One limitation of this study relates to the uncertainty of the initial published set of curricular milestones.2 Milestones identified as priorities in a Q-sort for a landmark (or an EPA) are dependent on the initial milestone set to be sorted. Using an exclusion process such as the Q-sort raises the question of whether other milestones could have been included in our priority set of 22 milestones, perhaps drawn from other sources. In addition, the inclusion of other categories of participants (e.g., nurses or patients) might have influenced the prioritization. Whereas the results of a Q-sort can vary depending on the starting set, participants, and framing issue, we found the general method to be a useful construct to prioritize any subjectively held perspectives.
Another limitation is that all participating programs were EIP programs, chosen by the ACGME in 2006 as programs of excellence for innovation. EIP programs are, therefore, adept at and have institutional support for educational innovation, are willing to take more risks, and have an incentive to produce positive educational outcomes.14 Although these factors may be more apparent in EIP programs, we assert that most residency programs are similarly focused on improving their means of trainee assessment, which may be affected by the implementation of the NAS.
Finally, this research is limited as a tightly controlled study because it is a complex intervention.15 Complex interventions must be adjusted to the local educational environment to be adopted successfully, so we allowed for variability within the overarching guidelines we set for this exercise. This study design intentionally gave local control to the site PI to meet the goal of collaboration in a real-world educational setting. This decision does, however, increase the ecological validity of this study.
The next phase of the EsAMB milestones study is to apply the high-priority curricular milestones to the educational setting. Using the top eight EsAMB milestones, we constructed a feedback tool for faculty to record observations of trainees in the ambulatory setting. Five E-ROC programs (29 faculty) piloted the feedback tool in the ambulatory setting from December 2010 to February 2011. (For the final EsAMB feedback tool, see Supplemental Digital Appendix 1, http://links.lww.com/ACADMED/A137.) We are currently studying faculty and resident acceptance of this evaluation method and its correlates with trainee performance.
Our Q-sort activity is one practical and engaging step toward the development of a new training model. This exercise can be adapted to engage faculty in prioritizing milestones for other EPAs. It is unclear whether there will be the same agreement for other EPAs and whether other EPAs will be as conducive to this type of prioritization method. Similar Q-sort exercises may also be useful along the continuum of physician training from undergraduate education to recertification. Although this study provides a set of eight milestones that faculty ranked as high priority for EsAMB, it is unclear whether these are the correct milestones for evaluation of competence in this landmark. Further study is needed to understand the relevance of Q-sort for applying milestones to assessment.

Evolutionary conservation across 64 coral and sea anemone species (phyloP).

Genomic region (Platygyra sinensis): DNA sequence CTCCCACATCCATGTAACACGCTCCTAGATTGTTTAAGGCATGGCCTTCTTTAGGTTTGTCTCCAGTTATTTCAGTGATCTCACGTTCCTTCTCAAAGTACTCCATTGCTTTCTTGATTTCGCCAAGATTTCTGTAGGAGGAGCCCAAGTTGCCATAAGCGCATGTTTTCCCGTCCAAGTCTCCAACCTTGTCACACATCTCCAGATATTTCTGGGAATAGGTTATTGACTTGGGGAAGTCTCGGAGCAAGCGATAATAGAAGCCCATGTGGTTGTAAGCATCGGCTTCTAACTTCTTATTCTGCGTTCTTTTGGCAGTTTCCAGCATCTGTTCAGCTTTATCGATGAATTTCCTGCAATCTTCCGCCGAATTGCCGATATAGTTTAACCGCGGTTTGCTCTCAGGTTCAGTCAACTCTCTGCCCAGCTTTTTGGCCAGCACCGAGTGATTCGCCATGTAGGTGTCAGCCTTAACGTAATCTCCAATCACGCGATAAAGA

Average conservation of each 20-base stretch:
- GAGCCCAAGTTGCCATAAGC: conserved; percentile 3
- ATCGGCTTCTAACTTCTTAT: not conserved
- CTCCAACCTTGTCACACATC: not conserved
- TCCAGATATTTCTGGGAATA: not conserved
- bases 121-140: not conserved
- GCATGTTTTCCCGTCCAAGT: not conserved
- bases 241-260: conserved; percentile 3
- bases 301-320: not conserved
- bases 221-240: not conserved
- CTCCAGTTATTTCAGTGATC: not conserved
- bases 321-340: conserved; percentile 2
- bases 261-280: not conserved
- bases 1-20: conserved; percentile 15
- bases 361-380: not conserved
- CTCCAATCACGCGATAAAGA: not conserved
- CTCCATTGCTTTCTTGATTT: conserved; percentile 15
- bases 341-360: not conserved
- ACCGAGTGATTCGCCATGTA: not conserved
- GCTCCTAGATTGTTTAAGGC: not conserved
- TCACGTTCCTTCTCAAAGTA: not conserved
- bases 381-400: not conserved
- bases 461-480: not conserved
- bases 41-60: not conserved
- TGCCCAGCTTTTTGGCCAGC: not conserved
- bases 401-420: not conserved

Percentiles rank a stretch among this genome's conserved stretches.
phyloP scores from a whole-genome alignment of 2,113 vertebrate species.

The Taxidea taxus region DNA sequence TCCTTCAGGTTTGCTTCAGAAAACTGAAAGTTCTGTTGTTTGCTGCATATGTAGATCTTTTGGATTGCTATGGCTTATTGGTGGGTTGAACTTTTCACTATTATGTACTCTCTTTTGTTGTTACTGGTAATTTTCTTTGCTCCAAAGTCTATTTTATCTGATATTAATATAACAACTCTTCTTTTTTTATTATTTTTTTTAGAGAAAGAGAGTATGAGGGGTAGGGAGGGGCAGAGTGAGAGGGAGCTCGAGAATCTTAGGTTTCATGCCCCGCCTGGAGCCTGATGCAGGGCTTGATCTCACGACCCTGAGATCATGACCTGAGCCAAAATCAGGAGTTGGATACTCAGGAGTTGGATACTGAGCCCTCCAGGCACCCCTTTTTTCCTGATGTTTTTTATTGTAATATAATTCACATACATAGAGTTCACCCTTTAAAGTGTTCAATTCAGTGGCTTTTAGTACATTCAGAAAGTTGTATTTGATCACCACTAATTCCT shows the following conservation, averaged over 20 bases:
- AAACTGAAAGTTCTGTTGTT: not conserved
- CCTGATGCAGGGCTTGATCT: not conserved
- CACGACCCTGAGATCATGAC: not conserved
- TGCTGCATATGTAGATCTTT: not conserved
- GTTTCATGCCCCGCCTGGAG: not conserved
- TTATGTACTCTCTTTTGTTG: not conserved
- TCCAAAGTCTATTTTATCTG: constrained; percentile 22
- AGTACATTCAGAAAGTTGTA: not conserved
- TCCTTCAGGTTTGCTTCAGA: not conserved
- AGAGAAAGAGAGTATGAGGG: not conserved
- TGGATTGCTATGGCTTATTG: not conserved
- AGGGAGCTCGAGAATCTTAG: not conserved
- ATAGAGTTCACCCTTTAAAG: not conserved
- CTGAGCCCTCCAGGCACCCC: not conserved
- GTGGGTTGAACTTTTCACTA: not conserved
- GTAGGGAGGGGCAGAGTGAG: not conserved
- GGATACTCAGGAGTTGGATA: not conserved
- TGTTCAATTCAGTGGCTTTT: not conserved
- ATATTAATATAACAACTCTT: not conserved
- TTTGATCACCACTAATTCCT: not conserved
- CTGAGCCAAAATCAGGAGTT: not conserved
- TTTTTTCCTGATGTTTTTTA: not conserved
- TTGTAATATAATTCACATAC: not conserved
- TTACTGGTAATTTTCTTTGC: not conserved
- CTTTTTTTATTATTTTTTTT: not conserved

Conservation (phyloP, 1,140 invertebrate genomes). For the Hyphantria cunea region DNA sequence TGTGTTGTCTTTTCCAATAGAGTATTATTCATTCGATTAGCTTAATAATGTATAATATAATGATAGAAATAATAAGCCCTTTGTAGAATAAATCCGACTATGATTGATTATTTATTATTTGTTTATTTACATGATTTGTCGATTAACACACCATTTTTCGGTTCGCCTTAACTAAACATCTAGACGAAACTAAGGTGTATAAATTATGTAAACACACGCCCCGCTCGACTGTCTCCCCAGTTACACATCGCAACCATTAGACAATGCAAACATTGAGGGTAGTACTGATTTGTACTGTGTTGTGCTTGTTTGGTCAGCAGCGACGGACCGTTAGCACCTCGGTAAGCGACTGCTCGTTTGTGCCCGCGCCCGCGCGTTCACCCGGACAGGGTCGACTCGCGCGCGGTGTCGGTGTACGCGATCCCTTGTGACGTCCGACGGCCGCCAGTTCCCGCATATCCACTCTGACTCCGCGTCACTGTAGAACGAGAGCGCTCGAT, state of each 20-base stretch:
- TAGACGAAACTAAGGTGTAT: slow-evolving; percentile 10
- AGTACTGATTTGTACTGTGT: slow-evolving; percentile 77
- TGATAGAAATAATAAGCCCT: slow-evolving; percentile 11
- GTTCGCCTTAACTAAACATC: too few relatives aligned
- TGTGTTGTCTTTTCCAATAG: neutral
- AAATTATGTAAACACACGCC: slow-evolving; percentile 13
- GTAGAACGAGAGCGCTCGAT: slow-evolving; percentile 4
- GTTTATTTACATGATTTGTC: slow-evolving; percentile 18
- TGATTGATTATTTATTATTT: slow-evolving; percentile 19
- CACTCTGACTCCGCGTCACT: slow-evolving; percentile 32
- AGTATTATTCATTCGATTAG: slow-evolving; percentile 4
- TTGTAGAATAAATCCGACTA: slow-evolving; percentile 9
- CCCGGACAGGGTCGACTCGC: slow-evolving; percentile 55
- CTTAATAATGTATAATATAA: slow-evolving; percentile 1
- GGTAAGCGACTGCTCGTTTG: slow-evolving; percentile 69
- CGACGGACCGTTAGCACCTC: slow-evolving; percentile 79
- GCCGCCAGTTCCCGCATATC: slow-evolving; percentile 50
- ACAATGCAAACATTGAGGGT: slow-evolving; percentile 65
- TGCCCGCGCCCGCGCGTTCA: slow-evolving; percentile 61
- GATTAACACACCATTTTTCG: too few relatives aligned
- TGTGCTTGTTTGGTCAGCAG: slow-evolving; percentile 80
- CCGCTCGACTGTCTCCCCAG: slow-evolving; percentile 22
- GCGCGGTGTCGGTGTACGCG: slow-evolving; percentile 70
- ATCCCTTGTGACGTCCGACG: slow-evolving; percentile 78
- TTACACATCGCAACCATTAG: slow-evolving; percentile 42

Many IM programs are actively applying curricular milestones to EPAs such as “discharging a patient safely,” “leading a code effectively,” and “managing a health care team efficiently.” Caution is advised as CBME has not yet been proven to measure distinct attributes that people can demonstrate in their actual work.16 Other important education principles, such as those of andragogy, may be of equal value.17 The paradigm shift to CBME using milestones is sound educational theory driven by public accountability and, thus, may fulfill an overall social mission of training excellence and patient care.16,18
The application of milestones in the real-world educational setting is a new challenge to residency programs. A Q-sort exercise is simple to distribute, cost-effective, and engages faculty in examining relationships between curricular milestones and landmarks/EPAs. As our results show, our Q-sort game enabled diverse programs to prioritize milestones for EsAMB with interprogram and interparticipant consistency. Q-sort is a playful way to address milestones in medical education and may provide a practical first step toward using milestones in the real-world educational setting.
Acknowledgments: The authors wish to thank Dr. William Iobst for guiding the early iterative process and Dr. Terry Albanese and Sarah Hood for research and project support. They would also like to thank the following principal investigators from the corresponding programs: Drs. Biana Ieybishkis and Mark Gennis, Aurora Healthcare; Drs. Sam Ives and Anne Pereira, Hennepin County Medical Center; Drs. Jason Post and Denise Dupras, Mayo Clinic College of Medicine; Dr. David Shaw, Scripps Mercy Hospital; Drs. Siegfried Yu and Andrew Varney, Southern Illinois University; Dr. Rebecca Shunk, University of California, San Francisco, School of Medicine; Drs. Bradley Mathis and Eric Warm, University of Cincinnati; Drs. Mary Thompson and Kathleen O’Connell, University of Wisconsin; and Dr. Christopher Nabors, Westchester Medical/New York Medical College.
Other disclosures: None.
Ethical approval: Ethical approval was granted or the study was determined to be exempt as per each participating institution’s internal review board.
Previous presentations: Data were previously reported at a Workshop for Associate Program Directors Internal Medicine Spring Meeting, Atlanta, Georgia, April 24–25, 2012.
* During the course of this study, the term entrustable professional activity (EPA) gained acceptance for use in the assessment of residents in training. EPAs are the critical activities in a profession that a member of the profession needs to perform competently.7 Our use of the term landmark is likely synonymous with EPA, but for the integrity of the study, we use landmark in this article.